First record of the co-occurrence of western Tethyan and Indo-Pacific larger foraminifera in the Burdigalian of the Mediterranean Province

Ercan Özcan, György Less

Research output: Contribution to journalArticle

23 Citations (Scopus)

Abstract

A revision of (early) Burdigalian hyaline larger foraminifera based on the biometric study of miogypsinids, lepidocyclinids, and nummulitids from eastern Turkey provides new insights into their taxonomy and paleo-biogeography in the Tethys region. Data from the Adilcevaz Formation show a strong similarity to occurrences from Southeast Asia in that they include Cycloclypeus, Eulepidina, and "ribbed" Nephrolepidina, an assemblage not previously recorded from age-equivalent deposits in the circum-Mediterranean region. The association and the occurrences of these taxa in Lower Miocene deposits from the Indo-West Pacific areas have been widely reported. The species designation of Nephrolepidina and Eulepidina, in the absence of well-demonstrated comparable biometric and conflicting stratigraphic data from the Indo-West Pacific areas, is usually problematic. The Turkish taxa bear a close resemblance to N. sumatrensis and E. formosa, whilst Cycloclypeus is represented by C. eidae, which is widespread in the Indo-Pacific Early Miocene. These axa are accompanied by Miolepidocyclina burdigalensis, a well-documented side branch of the main Miogypsina lineage in the circum-Mediterranean region; Miogypsina globulina, a worldwide tropical species common to both provinces; and Operculina complanata. Our data provide the first foraminiferal evidence from Turkey suggesting a main westward migration of several important groups from Southeast Asia to the eastern Mediterranean during the (early) Burdigalian. This faunal incursion is the most significant compared to other Late Oligocene-Early Miocene foraminiferal events in Turkey.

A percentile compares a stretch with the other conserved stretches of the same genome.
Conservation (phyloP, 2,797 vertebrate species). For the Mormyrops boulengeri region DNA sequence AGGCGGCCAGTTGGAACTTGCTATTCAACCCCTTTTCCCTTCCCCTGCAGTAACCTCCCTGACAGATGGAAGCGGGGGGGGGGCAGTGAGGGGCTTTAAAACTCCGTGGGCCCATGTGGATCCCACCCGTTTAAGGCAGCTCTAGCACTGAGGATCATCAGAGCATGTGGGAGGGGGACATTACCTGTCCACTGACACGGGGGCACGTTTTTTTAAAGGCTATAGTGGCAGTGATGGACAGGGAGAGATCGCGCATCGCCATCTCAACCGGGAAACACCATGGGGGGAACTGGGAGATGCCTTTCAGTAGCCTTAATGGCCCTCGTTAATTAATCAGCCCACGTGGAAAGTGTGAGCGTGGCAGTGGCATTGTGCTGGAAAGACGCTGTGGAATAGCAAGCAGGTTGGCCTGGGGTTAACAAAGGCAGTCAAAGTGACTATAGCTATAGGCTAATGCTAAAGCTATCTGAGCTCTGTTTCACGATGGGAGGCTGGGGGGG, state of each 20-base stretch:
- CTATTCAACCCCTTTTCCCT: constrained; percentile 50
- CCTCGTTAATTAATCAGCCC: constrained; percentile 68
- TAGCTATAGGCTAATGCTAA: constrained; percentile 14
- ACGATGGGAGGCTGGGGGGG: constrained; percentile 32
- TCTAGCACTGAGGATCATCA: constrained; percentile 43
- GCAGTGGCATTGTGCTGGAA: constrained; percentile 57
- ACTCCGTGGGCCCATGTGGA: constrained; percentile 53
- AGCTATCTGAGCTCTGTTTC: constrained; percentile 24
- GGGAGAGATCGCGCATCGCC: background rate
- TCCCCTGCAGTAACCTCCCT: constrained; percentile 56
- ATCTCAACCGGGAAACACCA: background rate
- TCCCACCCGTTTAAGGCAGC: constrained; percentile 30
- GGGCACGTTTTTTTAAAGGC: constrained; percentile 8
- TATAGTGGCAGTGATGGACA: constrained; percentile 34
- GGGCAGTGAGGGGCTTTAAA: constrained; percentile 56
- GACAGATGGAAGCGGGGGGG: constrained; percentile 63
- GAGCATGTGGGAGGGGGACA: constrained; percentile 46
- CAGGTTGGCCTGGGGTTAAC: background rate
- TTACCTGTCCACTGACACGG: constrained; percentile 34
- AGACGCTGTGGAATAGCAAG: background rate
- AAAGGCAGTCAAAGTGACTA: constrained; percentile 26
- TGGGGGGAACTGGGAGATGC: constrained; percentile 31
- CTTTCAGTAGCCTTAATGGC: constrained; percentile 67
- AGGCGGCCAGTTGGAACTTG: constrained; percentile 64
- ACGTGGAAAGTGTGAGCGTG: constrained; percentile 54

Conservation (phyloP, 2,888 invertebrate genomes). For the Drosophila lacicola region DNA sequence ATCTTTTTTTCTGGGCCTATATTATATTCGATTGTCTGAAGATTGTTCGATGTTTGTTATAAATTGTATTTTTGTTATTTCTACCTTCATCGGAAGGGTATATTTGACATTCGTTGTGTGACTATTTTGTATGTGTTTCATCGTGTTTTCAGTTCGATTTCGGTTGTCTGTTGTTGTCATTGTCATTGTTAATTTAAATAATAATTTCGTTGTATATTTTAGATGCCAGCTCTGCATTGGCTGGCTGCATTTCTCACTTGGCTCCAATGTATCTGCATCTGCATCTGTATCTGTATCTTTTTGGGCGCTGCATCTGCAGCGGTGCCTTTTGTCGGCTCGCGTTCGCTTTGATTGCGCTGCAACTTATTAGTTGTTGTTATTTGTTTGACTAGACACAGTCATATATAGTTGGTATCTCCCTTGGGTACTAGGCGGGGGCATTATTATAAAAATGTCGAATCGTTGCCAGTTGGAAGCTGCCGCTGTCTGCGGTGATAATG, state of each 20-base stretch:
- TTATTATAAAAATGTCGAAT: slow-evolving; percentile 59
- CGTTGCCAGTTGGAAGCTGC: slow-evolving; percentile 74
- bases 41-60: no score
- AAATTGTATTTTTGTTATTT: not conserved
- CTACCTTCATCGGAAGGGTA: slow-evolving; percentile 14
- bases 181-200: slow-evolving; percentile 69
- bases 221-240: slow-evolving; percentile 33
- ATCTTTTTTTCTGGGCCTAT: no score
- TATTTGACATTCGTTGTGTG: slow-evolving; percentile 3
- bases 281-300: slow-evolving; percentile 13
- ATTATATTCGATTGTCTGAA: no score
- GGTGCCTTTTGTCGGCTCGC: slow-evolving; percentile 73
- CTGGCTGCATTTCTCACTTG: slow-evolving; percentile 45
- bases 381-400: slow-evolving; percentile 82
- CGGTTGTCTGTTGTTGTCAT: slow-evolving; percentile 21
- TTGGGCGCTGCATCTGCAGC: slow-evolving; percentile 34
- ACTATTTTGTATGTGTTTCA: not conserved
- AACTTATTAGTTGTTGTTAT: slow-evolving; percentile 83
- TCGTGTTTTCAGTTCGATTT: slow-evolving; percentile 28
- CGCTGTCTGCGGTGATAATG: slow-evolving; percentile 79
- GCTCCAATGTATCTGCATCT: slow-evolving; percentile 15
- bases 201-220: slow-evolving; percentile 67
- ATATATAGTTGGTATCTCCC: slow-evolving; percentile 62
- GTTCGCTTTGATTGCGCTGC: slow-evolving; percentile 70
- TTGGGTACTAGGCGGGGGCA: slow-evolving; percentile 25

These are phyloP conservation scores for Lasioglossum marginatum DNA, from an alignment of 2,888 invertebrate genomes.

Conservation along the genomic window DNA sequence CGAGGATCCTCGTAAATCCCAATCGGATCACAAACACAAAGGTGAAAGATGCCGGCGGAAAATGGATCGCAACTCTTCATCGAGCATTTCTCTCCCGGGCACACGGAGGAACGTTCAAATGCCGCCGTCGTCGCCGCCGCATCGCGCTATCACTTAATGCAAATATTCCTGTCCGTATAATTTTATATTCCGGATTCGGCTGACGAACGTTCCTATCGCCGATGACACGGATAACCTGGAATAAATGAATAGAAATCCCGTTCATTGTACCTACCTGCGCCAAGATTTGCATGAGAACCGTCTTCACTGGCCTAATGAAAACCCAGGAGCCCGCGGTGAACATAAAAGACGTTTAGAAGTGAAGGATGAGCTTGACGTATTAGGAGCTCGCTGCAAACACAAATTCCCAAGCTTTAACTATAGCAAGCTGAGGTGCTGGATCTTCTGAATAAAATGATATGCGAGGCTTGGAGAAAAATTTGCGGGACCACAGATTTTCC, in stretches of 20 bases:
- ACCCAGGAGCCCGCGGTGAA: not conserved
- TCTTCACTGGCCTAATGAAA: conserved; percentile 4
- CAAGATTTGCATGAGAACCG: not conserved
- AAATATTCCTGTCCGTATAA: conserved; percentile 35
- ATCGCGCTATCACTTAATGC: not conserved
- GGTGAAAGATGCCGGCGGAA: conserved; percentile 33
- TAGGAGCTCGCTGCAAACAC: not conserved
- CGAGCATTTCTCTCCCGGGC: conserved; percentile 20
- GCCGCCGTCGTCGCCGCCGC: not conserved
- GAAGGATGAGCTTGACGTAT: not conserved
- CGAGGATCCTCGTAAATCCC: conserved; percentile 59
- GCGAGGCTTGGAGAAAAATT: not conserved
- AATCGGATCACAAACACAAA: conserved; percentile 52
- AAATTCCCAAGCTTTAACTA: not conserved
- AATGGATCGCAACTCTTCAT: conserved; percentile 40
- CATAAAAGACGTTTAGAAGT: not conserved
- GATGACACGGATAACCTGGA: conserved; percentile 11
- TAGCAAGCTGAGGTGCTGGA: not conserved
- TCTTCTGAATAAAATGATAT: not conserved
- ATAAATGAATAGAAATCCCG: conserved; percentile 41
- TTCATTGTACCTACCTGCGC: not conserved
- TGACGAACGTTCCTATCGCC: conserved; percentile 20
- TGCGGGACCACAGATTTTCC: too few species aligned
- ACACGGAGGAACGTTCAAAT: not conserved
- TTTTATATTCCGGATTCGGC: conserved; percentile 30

Original languageEnglish
Pages (from-to)23-39
Number of pages17
JournalJournal of Foraminiferal Research
Volume39
Issue number1
DOIs
Publication statusPublished - Jan 1 2009

ASJC Scopus subject areas

  • Microbiology
  • Palaeontology

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